It seems like one of us here at TBB blogs every model vehicle built by bricksonwheels, but that’s because they’re awesome. His latest is this lovely, chromy Ford Tudor hot rod, with working steering and suspension, plus details like wiring and hoses.
Last month’s TBB header photo winner Andrea Lattanzio has been posting images of awesome LEGO models in awesome LEGO garages for a while, and his latest is a beautiful 1932 Ford roadster with a really excellent engine hoist. Andrea has used this backdrop before, but if you haven’t spent time yet poring over all the accessories and other details, you owe it to yourself to do so now.
Many of you probably grew up wishing you could own a Porsche 911 or Ferrari Countache. I grew up in Japan in the 70’s and 80’s, so one of the cars my friends and I lusted after was the Nissan Fairlady Z (sold in the States as the Datsun 240Z). Cagerrin has manufactured a highly detailed Fairlady with opening doors and a detailed interior. The gold rims and red seats add pops of color to the gray/silver car, and I love the use of buckets for the rearview mirrors.
Check out Cagerrin’s photoset on Flickr for more views, as well as digital designs.
Some say he wears gloves on his feet instead of socks. And that he once teepee’d Cher’s house. All we know is that he’s called Tim Inman, and that he is a bit of a petrol head. With his latest build, Tim has totally nailed the distinctive lines of the ultra-rare, ultra-classic 1957 Jaguar XK-SS. Why the Mini Cooper was a LEGO set and this Jaaaag wasn’t, we’ll never know. LEGO cars don’t get much more “swooshable” than this (or is it “vroomable”?).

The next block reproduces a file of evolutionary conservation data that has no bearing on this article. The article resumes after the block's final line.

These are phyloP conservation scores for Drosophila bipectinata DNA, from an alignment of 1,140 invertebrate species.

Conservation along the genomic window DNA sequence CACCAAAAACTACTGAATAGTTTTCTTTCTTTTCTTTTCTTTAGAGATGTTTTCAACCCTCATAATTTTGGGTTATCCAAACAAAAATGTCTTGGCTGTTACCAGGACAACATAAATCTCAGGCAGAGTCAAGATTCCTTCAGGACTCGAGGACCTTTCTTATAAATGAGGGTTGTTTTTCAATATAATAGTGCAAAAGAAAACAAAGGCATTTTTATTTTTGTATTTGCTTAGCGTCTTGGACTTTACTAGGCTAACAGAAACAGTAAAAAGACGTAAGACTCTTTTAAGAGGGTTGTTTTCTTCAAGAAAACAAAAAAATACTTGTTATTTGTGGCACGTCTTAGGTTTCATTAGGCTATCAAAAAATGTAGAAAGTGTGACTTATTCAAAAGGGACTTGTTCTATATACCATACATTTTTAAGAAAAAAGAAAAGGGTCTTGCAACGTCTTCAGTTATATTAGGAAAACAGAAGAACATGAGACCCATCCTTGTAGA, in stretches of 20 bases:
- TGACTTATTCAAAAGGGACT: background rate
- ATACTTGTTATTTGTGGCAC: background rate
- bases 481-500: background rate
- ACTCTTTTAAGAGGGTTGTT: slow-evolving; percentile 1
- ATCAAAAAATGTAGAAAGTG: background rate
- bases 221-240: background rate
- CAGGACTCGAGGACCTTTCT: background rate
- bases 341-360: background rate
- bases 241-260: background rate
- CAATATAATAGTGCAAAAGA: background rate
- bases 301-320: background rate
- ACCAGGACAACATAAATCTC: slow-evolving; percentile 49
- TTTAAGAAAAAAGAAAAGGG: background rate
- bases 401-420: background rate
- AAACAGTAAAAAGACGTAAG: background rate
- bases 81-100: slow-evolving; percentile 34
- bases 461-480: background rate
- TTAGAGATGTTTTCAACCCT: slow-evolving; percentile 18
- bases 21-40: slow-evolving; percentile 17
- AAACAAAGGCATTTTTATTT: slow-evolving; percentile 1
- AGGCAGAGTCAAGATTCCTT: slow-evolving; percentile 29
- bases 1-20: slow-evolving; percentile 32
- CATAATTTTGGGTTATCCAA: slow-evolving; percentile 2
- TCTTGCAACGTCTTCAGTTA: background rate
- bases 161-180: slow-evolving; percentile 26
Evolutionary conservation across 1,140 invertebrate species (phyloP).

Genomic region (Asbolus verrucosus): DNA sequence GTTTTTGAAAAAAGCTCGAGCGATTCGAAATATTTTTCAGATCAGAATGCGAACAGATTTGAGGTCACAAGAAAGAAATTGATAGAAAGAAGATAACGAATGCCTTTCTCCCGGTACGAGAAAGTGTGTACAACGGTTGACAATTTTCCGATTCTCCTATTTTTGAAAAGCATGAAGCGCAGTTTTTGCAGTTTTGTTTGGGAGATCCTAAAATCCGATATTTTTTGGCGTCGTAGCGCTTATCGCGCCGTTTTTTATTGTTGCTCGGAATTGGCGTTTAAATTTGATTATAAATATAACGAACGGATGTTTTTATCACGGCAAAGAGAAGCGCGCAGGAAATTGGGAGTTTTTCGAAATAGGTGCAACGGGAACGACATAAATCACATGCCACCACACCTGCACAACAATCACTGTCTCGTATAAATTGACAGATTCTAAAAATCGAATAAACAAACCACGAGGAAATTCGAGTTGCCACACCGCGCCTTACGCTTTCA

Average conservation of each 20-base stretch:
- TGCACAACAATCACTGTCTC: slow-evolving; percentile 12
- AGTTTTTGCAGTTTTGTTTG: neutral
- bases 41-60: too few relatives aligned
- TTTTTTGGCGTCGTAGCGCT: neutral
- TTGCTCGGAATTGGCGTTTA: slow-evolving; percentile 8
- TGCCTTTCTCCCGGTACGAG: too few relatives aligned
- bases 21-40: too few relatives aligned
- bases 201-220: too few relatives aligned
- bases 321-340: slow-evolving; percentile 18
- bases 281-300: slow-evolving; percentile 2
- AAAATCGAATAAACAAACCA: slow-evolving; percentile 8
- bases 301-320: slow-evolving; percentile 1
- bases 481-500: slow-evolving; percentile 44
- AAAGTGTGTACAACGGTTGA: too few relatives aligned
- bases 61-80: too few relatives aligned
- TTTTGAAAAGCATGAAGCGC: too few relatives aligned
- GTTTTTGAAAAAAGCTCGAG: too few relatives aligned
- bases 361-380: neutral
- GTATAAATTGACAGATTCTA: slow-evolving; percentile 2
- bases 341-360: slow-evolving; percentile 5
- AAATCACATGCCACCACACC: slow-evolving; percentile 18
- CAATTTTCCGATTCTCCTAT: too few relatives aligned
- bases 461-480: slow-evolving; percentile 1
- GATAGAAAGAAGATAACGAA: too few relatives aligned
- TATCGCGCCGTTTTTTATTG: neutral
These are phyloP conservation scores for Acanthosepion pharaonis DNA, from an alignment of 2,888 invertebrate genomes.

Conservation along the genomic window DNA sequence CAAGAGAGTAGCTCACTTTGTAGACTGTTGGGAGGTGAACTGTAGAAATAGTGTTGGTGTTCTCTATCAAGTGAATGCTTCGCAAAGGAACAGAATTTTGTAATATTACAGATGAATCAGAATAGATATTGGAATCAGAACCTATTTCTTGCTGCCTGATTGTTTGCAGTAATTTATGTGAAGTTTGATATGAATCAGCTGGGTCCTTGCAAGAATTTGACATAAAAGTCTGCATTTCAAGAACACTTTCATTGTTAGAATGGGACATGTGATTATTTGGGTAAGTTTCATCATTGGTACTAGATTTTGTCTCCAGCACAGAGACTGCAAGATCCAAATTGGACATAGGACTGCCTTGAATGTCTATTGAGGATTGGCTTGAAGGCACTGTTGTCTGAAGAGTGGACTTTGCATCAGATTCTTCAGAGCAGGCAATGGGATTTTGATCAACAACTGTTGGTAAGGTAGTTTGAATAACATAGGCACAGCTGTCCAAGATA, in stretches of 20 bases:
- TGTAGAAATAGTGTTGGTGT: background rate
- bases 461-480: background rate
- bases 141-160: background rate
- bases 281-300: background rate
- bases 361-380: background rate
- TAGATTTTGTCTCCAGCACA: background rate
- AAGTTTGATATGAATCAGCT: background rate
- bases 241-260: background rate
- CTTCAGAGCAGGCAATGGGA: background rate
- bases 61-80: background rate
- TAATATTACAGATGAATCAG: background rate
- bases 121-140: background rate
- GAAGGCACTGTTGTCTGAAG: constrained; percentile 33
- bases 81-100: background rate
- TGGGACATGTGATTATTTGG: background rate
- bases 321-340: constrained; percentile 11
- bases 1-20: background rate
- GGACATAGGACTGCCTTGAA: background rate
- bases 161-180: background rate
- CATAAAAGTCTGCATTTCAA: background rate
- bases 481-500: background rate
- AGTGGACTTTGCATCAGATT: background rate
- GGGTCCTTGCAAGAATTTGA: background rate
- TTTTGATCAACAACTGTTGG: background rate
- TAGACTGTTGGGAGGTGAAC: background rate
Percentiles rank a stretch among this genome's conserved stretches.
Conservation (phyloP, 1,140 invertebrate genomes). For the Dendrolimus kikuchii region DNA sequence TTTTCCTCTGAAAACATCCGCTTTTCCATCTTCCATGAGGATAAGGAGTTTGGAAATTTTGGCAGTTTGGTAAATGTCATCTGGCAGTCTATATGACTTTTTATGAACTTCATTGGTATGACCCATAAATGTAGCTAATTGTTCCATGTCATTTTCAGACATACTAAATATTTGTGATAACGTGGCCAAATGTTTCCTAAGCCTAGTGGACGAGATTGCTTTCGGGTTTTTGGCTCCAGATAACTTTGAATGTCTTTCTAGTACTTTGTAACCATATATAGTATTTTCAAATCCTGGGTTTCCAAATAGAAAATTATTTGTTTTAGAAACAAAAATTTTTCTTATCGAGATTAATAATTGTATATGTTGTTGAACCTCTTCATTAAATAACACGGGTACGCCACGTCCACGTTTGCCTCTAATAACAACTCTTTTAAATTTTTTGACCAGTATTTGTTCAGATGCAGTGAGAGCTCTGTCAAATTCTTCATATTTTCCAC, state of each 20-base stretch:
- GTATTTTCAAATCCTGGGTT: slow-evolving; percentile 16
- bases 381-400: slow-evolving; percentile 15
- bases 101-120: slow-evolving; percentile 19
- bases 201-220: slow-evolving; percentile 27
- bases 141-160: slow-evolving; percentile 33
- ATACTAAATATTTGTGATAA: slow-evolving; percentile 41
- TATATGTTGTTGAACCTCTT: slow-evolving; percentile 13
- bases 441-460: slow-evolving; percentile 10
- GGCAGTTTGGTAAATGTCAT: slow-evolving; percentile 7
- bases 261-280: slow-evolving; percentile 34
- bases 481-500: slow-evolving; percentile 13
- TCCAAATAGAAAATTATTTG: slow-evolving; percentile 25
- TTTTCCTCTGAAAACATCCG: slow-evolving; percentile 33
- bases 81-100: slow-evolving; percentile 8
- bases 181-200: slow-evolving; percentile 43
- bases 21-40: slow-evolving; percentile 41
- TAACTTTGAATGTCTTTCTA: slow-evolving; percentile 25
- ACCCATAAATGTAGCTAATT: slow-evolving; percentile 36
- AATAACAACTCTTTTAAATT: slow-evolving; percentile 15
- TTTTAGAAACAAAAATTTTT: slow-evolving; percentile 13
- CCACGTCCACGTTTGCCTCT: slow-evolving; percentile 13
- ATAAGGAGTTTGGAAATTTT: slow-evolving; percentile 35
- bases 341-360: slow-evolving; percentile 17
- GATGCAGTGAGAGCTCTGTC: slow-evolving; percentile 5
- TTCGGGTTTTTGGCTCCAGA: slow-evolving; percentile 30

For over a century the name Rolls Royce has been synonymous with extreme automotive luxury. And through its many iterations, the Phantom has been an integral part of that legacy. Martijn Nab clearly did his homework in creating this LEGO version of the 1934 Phantom II Coupe, which is impressively constructed using almost nothing but technic connections (versus the usual bricks and studs):
As well as being picture perfect on the outside, this model is also full of hidden details such as the straight-6 engine, hinged engine hood, and backward-opening “coach doors” – a quirk that lives on in this convertible’s modern descendant, the Drophead. Oh, and it’s fully remote controlled! Check out this charming video:
No, there is no spelling error; it’s the deliberate result of me, a Dutchman, trying to mimic Jeremy Clarkson impersonating a Dutch person speaking English. I know that this is perhaps confusing, but bear with me. It was prompted by the great Donkervoort built by Vinny Turbo.
Donkervoort is a small Dutch manufacturer of sport cars inspired by the classic Lotus Seven, and I’m pretty sure that if Top Gear were to review one, there would be lots of tire smoke and Clarkson would try to speak in a mock Dutch accent. The overall look of the model is somewhat reminiscent of the great Caterhams built by Carl Greatrix, but at a smaller scale.
The recovering industries of post-war Europe produced a number of fascinating micro-cars to operate in the narrow streets of countries like Germany, Italy, and France. Chief among these was the Isetta, a gorgeous little bubble-car that ming1903 has faithfully recreated in LEGO.
I’d challenge builders out there to create a LEGO Isetta that fits a minifig and has a functional pop-open front, but this version beautifully replicates the shape of the real-life car.
Much as I love this rendition, I’m still hoping that <cough> that he is going to produce a modified version featuring revolving license plates, tire slashers, bullet-proof rear screen, front mounted machine guns and – of course – an ejector seat!
Lino M. remains one of my favorite automobile builders, churning large-scale cars each month as part of LUGNuts challenges. For last month’s challenge, Lino built a Rolls-Royce Phantom II from the 1930s. The clean, elegant lines look like they’re ready to carry a Rockefeller or Carnegie to an evening at the Metropolitan Opera.
Getting the proportions of minifig-scale vehicles right can be very challenging, and this builder has accomplished it by going with an odd width — the cab is five studs wide and the narrow hood is only one stud wide (with tiles attached for greater width). The whole thing looks held together with clips.